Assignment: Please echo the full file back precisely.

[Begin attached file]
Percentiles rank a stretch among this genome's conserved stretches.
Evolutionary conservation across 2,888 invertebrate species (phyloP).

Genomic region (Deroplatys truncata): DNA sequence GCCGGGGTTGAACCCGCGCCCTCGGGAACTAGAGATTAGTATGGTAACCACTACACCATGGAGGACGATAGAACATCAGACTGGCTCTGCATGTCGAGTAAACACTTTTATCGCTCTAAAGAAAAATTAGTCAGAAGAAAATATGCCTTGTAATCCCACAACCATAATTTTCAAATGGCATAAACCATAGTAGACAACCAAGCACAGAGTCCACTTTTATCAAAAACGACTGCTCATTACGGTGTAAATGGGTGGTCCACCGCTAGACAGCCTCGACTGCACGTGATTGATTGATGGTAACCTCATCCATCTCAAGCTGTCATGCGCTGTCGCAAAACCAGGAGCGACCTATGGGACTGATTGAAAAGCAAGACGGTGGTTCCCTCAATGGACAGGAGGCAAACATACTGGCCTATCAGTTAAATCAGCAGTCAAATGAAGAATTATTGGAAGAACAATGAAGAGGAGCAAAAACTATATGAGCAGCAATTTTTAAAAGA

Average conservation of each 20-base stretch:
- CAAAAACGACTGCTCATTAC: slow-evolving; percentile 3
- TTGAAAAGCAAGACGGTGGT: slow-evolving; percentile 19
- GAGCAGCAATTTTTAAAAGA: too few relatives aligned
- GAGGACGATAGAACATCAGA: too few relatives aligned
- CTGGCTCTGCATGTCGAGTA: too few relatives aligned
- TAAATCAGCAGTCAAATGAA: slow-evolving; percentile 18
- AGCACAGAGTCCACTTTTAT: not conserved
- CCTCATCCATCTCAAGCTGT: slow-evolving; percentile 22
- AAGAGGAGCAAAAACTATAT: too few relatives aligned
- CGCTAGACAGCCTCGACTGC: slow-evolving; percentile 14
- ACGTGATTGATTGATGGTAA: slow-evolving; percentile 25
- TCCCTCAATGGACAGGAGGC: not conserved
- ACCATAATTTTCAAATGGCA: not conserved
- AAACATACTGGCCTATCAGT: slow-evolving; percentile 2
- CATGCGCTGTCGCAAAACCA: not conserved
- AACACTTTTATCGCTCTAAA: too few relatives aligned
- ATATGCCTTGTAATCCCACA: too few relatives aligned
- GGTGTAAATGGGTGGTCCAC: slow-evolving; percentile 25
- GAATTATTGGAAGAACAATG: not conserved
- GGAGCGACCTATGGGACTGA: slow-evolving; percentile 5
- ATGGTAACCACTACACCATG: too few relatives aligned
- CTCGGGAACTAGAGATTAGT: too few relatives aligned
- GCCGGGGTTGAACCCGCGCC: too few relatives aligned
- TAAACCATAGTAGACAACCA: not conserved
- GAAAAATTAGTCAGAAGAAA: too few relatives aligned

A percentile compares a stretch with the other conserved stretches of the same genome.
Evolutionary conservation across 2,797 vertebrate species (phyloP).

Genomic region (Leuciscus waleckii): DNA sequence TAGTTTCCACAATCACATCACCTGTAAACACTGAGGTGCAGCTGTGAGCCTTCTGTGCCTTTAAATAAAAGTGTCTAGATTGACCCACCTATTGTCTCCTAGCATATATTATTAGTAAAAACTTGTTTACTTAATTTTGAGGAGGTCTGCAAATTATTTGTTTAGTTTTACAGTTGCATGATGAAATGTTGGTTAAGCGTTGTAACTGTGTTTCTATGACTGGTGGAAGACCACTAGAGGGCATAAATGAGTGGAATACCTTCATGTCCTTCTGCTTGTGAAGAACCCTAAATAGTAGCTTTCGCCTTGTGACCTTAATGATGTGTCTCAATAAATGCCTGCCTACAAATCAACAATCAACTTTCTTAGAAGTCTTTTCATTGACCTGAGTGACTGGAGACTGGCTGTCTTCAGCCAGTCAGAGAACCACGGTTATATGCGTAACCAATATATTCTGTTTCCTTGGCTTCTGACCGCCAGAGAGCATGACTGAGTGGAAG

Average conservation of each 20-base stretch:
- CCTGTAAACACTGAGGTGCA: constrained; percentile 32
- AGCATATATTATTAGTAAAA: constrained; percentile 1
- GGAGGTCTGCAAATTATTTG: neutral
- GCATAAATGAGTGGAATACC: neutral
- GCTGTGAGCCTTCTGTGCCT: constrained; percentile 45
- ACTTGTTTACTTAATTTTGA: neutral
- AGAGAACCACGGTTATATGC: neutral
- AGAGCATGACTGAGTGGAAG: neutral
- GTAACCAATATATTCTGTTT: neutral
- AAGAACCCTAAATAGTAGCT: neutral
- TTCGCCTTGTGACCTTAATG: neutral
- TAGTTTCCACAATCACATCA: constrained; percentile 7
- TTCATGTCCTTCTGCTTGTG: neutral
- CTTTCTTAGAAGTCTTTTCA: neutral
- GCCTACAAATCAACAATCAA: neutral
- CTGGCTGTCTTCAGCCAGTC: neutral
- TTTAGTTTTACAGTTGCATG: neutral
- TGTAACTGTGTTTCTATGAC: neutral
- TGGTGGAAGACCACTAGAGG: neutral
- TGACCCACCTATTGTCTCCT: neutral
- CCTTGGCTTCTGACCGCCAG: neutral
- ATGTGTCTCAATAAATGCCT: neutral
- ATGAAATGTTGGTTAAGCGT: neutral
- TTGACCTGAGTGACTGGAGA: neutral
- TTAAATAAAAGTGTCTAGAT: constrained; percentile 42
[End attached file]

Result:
Percentiles rank a stretch among this genome's conserved stretches.
Evolutionary conservation across 2,888 invertebrate species (phyloP).

Genomic region (Deroplatys truncata): DNA sequence GCCGGGGTTGAACCCGCGCCCTCGGGAACTAGAGATTAGTATGGTAACCACTACACCATGGAGGACGATAGAACATCAGACTGGCTCTGCATGTCGAGTAAACACTTTTATCGCTCTAAAGAAAAATTAGTCAGAAGAAAATATGCCTTGTAATCCCACAACCATAATTTTCAAATGGCATAAACCATAGTAGACAACCAAGCACAGAGTCCACTTTTATCAAAAACGACTGCTCATTACGGTGTAAATGGGTGGTCCACCGCTAGACAGCCTCGACTGCACGTGATTGATTGATGGTAACCTCATCCATCTCAAGCTGTCATGCGCTGTCGCAAAACCAGGAGCGACCTATGGGACTGATTGAAAAGCAAGACGGTGGTTCCCTCAATGGACAGGAGGCAAACATACTGGCCTATCAGTTAAATCAGCAGTCAAATGAAGAATTATTGGAAGAACAATGAAGAGGAGCAAAAACTATATGAGCAGCAATTTTTAAAAGA

Average conservation of each 20-base stretch:
- CAAAAACGACTGCTCATTAC: slow-evolving; percentile 3
- TTGAAAAGCAAGACGGTGGT: slow-evolving; percentile 19
- GAGCAGCAATTTTTAAAAGA: too few relatives aligned
- GAGGACGATAGAACATCAGA: too few relatives aligned
- CTGGCTCTGCATGTCGAGTA: too few relatives aligned
- TAAATCAGCAGTCAAATGAA: slow-evolving; percentile 18
- AGCACAGAGTCCACTTTTAT: not conserved
- CCTCATCCATCTCAAGCTGT: slow-evolving; percentile 22
- AAGAGGAGCAAAAACTATAT: too few relatives aligned
- CGCTAGACAGCCTCGACTGC: slow-evolving; percentile 14
- ACGTGATTGATTGATGGTAA: slow-evolving; percentile 25
- TCCCTCAATGGACAGGAGGC: not conserved
- ACCATAATTTTCAAATGGCA: not conserved
- AAACATACTGGCCTATCAGT: slow-evolving; percentile 2
- CATGCGCTGTCGCAAAACCA: not conserved
- AACACTTTTATCGCTCTAAA: too few relatives aligned
- ATATGCCTTGTAATCCCACA: too few relatives aligned
- GGTGTAAATGGGTGGTCCAC: slow-evolving; percentile 25
- GAATTATTGGAAGAACAATG: not conserved
- GGAGCGACCTATGGGACTGA: slow-evolving; percentile 5
- ATGGTAACCACTACACCATG: too few relatives aligned
- CTCGGGAACTAGAGATTAGT: too few relatives aligned
- GCCGGGGTTGAACCCGCGCC: too few relatives aligned
- TAAACCATAGTAGACAACCA: not conserved
- GAAAAATTAGTCAGAAGAAA: too few relatives aligned

A percentile compares a stretch with the other conserved stretches of the same genome.
Evolutionary conservation across 2,797 vertebrate species (phyloP).

Genomic region (Leuciscus waleckii): DNA sequence TAGTTTCCACAATCACATCACCTGTAAACACTGAGGTGCAGCTGTGAGCCTTCTGTGCCTTTAAATAAAAGTGTCTAGATTGACCCACCTATTGTCTCCTAGCATATATTATTAGTAAAAACTTGTTTACTTAATTTTGAGGAGGTCTGCAAATTATTTGTTTAGTTTTACAGTTGCATGATGAAATGTTGGTTAAGCGTTGTAACTGTGTTTCTATGACTGGTGGAAGACCACTAGAGGGCATAAATGAGTGGAATACCTTCATGTCCTTCTGCTTGTGAAGAACCCTAAATAGTAGCTTTCGCCTTGTGACCTTAATGATGTGTCTCAATAAATGCCTGCCTACAAATCAACAATCAACTTTCTTAGAAGTCTTTTCATTGACCTGAGTGACTGGAGACTGGCTGTCTTCAGCCAGTCAGAGAACCACGGTTATATGCGTAACCAATATATTCTGTTTCCTTGGCTTCTGACCGCCAGAGAGCATGACTGAGTGGAAG

Average conservation of each 20-base stretch:
- CCTGTAAACACTGAGGTGCA: constrained; percentile 32
- AGCATATATTATTAGTAAAA: constrained; percentile 1
- GGAGGTCTGCAAATTATTTG: neutral
- GCATAAATGAGTGGAATACC: neutral
- GCTGTGAGCCTTCTGTGCCT: constrained; percentile 45
- ACTTGTTTACTTAATTTTGA: neutral
- AGAGAACCACGGTTATATGC: neutral
- AGAGCATGACTGAGTGGAAG: neutral
- GTAACCAATATATTCTGTTT: neutral
- AAGAACCCTAAATAGTAGCT: neutral
- TTCGCCTTGTGACCTTAATG: neutral
- TAGTTTCCACAATCACATCA: constrained; percentile 7
- TTCATGTCCTTCTGCTTGTG: neutral
- CTTTCTTAGAAGTCTTTTCA: neutral
- GCCTACAAATCAACAATCAA: neutral
- CTGGCTGTCTTCAGCCAGTC: neutral
- TTTAGTTTTACAGTTGCATG: neutral
- TGTAACTGTGTTTCTATGAC: neutral
- TGGTGGAAGACCACTAGAGG: neutral
- TGACCCACCTATTGTCTCCT: neutral
- CCTTGGCTTCTGACCGCCAG: neutral
- ATGTGTCTCAATAAATGCCT: neutral
- ATGAAATGTTGGTTAAGCGT: neutral
- TTGACCTGAGTGACTGGAGA: neutral
- TTAAATAAAAGTGTCTAGAT: constrained; percentile 42